If I had the money to buy a ferrari, I couldn’t go down 145th street without the police stopping me, so dicaprio is in a row of these revisionist history films. Maybe he thinks we all are in an inception[yes, low blow]

    You have to wonder if Hollywood can ever fill in the holes. Hollywood was started to make dreams, not state realities. I think the only producer of such truth will come through independent film in the movie world.

    Great article, thought provoking, can’t wait for the talk show one day

    • camillewanlissortiz on said:

      Richard, thank you for your comment. I+C appreciates your insightful thoughts. I think your point about Black pain vs. Black hatred during that era is spot-on. There was definitely disdain and slaves often waged their own rebellions in small and large ways but that is always omitted from the telling of these stories. “Django” may go there, as the title character spends the majority of the film killing and exacting revenge on slave owners but we’ll have to wait and see if it can be classified under Black hatred (per your thoughts on “Posse”).

      I also agree with your point that “You have to wonder if Hollywood can ever fill in the holes. Hollywood was started to make dreams, not state realities. I think the only producer of such truth will come through independent film in the movie world.” So true. And more than likely it will be a foreign-born filmmaker who brings the truth to light. Haile Gerima, an Ethiopian filmmaker, made “Sankofa” (1993) – one of the most unflinchingly dead-on portrayals of slave life I’ve ever seen. But he had to fight tooth-and-nail to get the film viewed when no major distribution company would touch it. He went on a thirty-five city tour and did everything himself with amazing results. Danish filmmaker Lars von Trier made “Manderlay” in 2005 about a plantation in the 1930s that never ended slavery. And now Steve McQueen, the Black British director is behind “12 Years,” so it should be interesting to see what comes out of the adaptation of Solomon Northup’s tale.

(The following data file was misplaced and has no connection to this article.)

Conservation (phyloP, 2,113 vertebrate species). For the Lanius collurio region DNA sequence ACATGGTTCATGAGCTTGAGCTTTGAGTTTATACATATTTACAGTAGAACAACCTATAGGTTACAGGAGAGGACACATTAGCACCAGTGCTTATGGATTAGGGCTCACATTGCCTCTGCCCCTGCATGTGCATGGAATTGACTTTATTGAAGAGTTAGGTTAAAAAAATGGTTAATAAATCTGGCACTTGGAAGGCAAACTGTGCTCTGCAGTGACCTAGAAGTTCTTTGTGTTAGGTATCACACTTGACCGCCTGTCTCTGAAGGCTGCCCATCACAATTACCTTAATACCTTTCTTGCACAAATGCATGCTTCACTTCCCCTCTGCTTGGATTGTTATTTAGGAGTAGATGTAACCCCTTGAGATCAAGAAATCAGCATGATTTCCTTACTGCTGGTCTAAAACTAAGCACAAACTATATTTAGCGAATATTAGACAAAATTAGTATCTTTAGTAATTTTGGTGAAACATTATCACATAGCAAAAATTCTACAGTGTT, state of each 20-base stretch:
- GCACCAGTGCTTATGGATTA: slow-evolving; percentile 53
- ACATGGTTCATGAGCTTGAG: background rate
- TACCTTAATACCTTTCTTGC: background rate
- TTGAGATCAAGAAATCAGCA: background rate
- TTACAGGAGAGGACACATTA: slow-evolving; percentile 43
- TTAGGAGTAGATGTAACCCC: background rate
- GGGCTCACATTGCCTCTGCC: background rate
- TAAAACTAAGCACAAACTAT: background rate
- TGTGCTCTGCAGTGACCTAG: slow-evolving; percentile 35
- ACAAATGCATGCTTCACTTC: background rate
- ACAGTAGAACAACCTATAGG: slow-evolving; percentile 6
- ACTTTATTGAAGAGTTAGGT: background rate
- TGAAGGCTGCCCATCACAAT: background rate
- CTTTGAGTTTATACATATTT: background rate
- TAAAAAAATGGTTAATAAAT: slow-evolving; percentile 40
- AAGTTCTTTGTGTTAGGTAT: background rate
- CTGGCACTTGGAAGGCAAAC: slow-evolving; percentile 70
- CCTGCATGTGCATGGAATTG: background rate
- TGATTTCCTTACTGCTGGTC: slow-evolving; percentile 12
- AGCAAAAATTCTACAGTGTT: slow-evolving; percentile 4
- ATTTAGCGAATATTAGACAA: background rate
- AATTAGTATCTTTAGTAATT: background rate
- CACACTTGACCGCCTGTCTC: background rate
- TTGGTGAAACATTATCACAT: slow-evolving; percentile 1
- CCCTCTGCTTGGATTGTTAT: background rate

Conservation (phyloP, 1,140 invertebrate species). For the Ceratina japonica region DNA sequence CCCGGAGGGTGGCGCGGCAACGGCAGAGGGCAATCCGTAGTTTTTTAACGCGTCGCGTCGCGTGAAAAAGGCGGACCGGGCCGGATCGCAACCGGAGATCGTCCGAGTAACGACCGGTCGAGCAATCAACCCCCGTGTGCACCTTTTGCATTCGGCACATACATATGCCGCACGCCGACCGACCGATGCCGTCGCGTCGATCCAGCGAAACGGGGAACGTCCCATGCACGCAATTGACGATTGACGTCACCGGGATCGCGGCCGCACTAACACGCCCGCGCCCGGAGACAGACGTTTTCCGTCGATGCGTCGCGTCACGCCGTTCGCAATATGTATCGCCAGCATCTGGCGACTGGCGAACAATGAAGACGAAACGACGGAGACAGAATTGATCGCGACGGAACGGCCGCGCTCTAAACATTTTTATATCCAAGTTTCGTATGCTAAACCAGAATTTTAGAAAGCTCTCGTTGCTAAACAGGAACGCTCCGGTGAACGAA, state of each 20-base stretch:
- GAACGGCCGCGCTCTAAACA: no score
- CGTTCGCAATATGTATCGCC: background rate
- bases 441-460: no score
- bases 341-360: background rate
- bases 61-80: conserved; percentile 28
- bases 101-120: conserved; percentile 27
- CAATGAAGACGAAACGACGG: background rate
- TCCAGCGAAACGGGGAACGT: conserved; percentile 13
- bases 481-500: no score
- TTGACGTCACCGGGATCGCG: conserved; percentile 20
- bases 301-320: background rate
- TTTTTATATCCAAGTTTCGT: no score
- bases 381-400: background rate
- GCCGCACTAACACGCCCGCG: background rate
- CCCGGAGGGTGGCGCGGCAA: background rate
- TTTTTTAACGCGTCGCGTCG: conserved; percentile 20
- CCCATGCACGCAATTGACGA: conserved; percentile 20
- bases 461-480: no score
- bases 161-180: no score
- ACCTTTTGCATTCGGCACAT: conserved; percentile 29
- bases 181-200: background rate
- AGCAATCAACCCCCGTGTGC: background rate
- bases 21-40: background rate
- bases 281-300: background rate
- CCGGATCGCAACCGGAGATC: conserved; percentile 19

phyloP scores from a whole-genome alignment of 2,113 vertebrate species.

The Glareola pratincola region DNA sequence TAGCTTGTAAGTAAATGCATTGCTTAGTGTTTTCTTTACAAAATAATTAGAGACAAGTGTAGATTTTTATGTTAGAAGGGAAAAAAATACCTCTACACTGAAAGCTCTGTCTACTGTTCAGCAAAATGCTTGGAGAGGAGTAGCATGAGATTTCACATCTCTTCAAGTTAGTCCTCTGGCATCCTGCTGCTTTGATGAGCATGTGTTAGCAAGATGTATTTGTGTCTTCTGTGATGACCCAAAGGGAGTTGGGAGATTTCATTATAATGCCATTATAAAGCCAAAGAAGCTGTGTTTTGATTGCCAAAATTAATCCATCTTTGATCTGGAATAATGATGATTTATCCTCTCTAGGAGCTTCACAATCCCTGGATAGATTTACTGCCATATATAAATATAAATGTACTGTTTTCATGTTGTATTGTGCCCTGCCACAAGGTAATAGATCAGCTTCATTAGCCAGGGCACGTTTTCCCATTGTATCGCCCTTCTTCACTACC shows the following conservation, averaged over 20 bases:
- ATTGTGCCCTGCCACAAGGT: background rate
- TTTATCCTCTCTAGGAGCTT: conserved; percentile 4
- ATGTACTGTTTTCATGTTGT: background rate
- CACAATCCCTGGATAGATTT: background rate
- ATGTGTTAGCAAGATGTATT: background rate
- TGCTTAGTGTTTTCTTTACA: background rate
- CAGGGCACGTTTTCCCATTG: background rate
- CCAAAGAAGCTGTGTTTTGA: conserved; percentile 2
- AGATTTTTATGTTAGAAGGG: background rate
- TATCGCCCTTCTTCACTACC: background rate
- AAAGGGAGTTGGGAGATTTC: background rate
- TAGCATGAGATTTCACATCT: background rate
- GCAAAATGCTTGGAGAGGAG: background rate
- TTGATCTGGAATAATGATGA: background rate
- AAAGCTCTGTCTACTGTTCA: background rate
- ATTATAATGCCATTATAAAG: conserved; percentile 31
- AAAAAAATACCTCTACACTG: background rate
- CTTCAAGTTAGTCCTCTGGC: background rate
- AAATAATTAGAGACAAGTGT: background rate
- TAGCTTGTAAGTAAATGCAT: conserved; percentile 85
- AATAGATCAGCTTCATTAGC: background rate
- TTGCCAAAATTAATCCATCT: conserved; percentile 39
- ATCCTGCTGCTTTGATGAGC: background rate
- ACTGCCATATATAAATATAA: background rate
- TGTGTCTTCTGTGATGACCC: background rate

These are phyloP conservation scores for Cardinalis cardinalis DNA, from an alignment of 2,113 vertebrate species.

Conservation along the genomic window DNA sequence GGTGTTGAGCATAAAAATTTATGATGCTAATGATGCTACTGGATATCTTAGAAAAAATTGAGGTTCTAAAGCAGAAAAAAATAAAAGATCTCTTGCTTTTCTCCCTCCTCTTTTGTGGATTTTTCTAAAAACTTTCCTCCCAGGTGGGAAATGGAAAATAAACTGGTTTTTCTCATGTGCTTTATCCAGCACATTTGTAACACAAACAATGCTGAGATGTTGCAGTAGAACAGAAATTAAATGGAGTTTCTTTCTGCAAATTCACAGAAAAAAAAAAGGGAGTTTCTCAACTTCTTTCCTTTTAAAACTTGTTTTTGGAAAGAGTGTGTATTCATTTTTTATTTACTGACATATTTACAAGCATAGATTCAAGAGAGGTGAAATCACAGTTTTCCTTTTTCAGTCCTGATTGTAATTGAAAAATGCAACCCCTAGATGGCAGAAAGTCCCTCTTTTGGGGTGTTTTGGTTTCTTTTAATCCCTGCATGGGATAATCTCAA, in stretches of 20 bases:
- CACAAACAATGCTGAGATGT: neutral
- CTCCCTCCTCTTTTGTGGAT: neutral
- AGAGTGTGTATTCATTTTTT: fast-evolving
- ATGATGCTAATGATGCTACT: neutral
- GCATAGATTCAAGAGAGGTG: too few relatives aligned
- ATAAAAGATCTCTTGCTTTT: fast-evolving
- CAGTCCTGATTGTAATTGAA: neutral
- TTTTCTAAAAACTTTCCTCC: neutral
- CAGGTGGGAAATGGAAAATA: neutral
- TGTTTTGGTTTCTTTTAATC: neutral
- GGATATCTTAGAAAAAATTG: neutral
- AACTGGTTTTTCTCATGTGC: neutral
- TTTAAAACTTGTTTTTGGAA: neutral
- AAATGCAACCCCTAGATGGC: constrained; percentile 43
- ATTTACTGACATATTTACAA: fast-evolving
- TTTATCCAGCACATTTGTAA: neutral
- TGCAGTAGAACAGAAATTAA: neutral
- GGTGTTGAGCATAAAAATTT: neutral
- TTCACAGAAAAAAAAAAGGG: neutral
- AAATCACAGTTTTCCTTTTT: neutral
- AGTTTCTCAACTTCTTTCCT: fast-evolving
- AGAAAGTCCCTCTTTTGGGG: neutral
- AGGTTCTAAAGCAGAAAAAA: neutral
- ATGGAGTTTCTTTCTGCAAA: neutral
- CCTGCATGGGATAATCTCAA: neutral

• Richard Murray on said:

        thank you for writing this opinion.
        And, shame on me, to not mention the legendary, in nocturnal circles. Sankofa:) thank you for mentioning that big microknown gem of a film.
        We are in the same idea when it comes to foreign filmmaking.
        Just to entertain any who may be reading our dialog. the next question is audience. Is the black audience in the USA like it was in the 1960’s. I think sadfully, the Black audience in BRazil is far hungrier for truth towards Black history than the Black audience in the USA?
        I have no numbers or stats to prove anything but just a feel of the wind. I wonder.

  3. i became a regular follower of your blog. thanks for all the good info. lista de email lista de email lista de email lista de email lista de email

  4. Pingback: Abraham’s Promise | Jerod Brennen – Multiplatform Storyteller

Leave a Reply

Fill in your details below or click an icon to log in: Logo

You are commenting using your account. Log Out /  Change )

Google+ photo

You are commenting using your Google+ account. Log Out /  Change )

Twitter picture

You are commenting using your Twitter account. Log Out /  Change )

Facebook photo

You are commenting using your Facebook account. Log Out /  Change )


Connecting to %s

%d bloggers like this: